gpsantenna.jpg (37760 bytes) installed the antenna on the stern pulpit.  It screws into a standard antenna bracket, which clamps onto the pulpit.  I ran the wire down the outside of one of the supports to deck level, then through a cable clam into the lazarette.   The cable clam actually looks like it will work; you drill a hole through the deck and install the bottom piece, then drill a hole the size of the cable through a rubber wedge.  After slitting through the wedge to gpsclam.jpg (56276 bytes)one side, you can slide the cable in.  The whole thing is then wedged into place with the top piece, squeezing the cable tightly in the rubber.  I ran the cable up to the cabin through the port cockpit locker, securing it along the way as needed.

gpsin-1.JPG (173332 bytes)To mount the unit, I purchased a Garmin bracket for my particular unit, as well as a swing out bracket that I mounted on the inside of the companionway.  I also purchased the Garmin power/data cable assembly.  I installed the brackets as required, and ran the power cable and antenna cable up to the units, keeping the cable run as neat as possible, since it will be exposed.  The bracket allows the GPS to be swung out for cockpit gpsout-1.JPG (161628 bytes) viewing, or left in the cabin for use there.  It's a pretty slick system; it makes the GPS very readable and usable from the cockpit, which is really where you want it.  The dodger protects the GPS from spray and rain when in the out position.

woodgpsbracket.JPG (148854 bytes)I had to slightly modify the GPS bracket and installation to accommodate my new radar.  This entailed moving the bracket to the bottom of the companionway and adding a mahogany platform to extend the bracket's reach an extra 3" or so to clear the radar display.  See more about this here.

gps48.JPG (152411 bytes)Update!  For a backup, I purchased a nearly new Garmin GPS 48 handheld.  These are great little units, and I found one for a great price thanks to Ebay.  I wanted a backup in case something happened to our main unit, and also a small one for travel, to take in the dinghy, and, God forbid, to keep in an abandon ship bag.  It's  tiny--about 6" x 2"--and runs on AA batteries.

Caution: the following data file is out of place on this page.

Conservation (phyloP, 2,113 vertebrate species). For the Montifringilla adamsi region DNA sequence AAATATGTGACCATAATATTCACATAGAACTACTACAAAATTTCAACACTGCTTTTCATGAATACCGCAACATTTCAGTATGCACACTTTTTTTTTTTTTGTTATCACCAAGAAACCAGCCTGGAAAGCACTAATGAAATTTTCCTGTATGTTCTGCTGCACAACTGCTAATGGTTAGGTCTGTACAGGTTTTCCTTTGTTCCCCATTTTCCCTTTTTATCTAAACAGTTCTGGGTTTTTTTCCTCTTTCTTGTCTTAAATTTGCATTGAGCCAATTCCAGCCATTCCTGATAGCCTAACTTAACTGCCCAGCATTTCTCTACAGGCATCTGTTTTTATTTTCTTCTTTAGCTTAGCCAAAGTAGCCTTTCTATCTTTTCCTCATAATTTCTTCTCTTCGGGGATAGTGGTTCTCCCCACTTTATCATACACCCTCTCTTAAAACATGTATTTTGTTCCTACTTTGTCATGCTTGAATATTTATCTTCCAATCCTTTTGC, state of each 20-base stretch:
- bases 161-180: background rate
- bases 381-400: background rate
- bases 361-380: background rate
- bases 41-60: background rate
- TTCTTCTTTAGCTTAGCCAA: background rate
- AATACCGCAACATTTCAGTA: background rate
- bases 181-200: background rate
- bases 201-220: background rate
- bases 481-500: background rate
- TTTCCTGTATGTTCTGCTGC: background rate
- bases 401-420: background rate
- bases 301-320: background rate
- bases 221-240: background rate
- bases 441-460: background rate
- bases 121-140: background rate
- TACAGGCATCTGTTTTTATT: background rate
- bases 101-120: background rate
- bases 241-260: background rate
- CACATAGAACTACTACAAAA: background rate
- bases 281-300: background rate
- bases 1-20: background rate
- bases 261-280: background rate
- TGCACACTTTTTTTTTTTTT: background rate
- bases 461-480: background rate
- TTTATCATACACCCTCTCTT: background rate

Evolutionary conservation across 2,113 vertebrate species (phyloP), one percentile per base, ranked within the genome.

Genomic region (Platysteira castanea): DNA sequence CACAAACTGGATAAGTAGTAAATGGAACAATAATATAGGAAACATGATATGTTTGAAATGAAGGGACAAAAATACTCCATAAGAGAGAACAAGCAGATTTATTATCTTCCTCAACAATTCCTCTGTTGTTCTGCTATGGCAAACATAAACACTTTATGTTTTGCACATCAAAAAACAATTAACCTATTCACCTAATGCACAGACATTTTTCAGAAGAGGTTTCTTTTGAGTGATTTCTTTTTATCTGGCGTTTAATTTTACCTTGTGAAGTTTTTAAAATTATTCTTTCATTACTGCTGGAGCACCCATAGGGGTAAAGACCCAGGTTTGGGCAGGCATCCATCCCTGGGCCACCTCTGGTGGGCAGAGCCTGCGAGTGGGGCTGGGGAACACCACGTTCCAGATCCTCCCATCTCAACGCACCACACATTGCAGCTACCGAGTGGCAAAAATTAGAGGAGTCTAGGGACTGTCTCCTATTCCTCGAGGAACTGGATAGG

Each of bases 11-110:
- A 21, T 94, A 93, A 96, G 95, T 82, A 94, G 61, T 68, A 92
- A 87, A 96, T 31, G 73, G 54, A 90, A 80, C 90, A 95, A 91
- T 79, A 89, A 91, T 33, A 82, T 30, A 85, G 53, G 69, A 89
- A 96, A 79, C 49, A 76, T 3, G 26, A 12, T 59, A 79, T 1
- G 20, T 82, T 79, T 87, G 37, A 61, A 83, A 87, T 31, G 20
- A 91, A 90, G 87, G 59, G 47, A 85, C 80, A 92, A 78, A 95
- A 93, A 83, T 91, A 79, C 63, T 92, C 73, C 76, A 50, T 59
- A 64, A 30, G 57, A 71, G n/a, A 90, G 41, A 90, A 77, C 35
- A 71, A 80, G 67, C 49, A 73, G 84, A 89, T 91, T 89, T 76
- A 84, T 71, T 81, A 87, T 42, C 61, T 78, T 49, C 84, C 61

VHF

The VHF is a West Marine Aurora.  It's pretty basic, but we don't need it for much more than calling the launch at the end of the day.  We also have a couple handheld radios.  During wiring operations, I ran the power supply from the panel to the VHF location--on the port side above the icebox.  I also ran a length of coax up to the mast area, leaving extra for the final run through a waterproof fitting in the deck.  I will run another length through the mast to a new antenna.

I installed the VHF next to the electrical panel, above the icebox.  With the mast stepped, I made up the antenna cable connections using Shakespeare center pin PL-259 connectors, which seem to work well.  The power cables for the VHF run behind the trim panel to the electrical panel next door.

Update!  In addition to the fixed mount VHF, we have three handhelds.  I have an older ICOM IC-M5 (on the right in the photo below) that is a great, rugged radio, but the battery doesn't contact properly and it doesn't always work.  Usually, fiddling with it and removing and reinstalling the battery gets it to turn on, but it's unreliable for general use.  It makes a good backup, though, or one to bring up to the vee berth at night so I can listen to the weather reports.

To supplement the old ICOM, I bought a Horizon HX150S (on the left in the photo to the left) a couple years ago.  It worked fine until this year, when for some reason it seemed to stop working properly.  I couldn't get weather on it, and it didn't seem to transmit (or maybe it just doesn't receive.  Perhaps it's a battery issue--I may get a new battery pack for it.  Supposedly, the radio can operate on standard AA batteries, but they don't just slip in in place of the standard battery pack--I've never really tried.  Anyway, I was disgusted with this radio this past season, and decided to look for a good replacement.  Naturally, as I tend to do now--a recent infatuation--I turned to Ebay.

I found a nice new ICOM IC-M1 (in the middle), and won it for less than half of its list price.  It's very nice--just got it.  I really like it, although I haven't really used it or anything.  But it's a nice size, and is high quality as well.

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Glissando, Pearson  Triton #381
www.triton381.com